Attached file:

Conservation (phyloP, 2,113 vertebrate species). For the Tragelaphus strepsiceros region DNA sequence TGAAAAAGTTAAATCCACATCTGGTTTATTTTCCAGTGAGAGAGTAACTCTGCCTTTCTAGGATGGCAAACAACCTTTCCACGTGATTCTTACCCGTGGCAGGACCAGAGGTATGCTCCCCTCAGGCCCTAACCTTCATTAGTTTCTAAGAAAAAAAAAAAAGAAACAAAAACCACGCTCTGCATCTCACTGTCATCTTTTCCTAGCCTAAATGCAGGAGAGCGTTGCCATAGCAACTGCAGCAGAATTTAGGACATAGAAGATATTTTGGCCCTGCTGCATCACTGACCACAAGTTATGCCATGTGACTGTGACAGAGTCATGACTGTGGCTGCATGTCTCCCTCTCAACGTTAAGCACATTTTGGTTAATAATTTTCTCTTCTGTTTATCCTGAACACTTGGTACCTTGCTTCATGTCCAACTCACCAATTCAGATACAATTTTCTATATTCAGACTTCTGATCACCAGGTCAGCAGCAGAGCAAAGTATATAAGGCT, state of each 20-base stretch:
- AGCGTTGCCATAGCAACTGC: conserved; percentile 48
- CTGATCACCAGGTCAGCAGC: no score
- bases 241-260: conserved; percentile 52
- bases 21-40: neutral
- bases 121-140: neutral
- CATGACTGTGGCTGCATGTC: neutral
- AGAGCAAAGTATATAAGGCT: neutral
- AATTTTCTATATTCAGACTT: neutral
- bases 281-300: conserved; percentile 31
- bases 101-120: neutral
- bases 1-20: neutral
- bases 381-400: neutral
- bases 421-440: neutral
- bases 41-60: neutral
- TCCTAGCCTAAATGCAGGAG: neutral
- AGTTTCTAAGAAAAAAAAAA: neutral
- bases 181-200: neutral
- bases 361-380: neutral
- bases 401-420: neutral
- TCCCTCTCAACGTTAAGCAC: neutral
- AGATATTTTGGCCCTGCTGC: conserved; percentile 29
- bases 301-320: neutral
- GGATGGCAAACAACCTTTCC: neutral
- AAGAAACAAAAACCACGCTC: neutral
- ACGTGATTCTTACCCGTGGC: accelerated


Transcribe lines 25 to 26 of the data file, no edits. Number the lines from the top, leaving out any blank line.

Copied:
- AAGAAACAAAAACCACGCTC: neutral
- ACGTGATTCTTACCCGTGGC: accelerated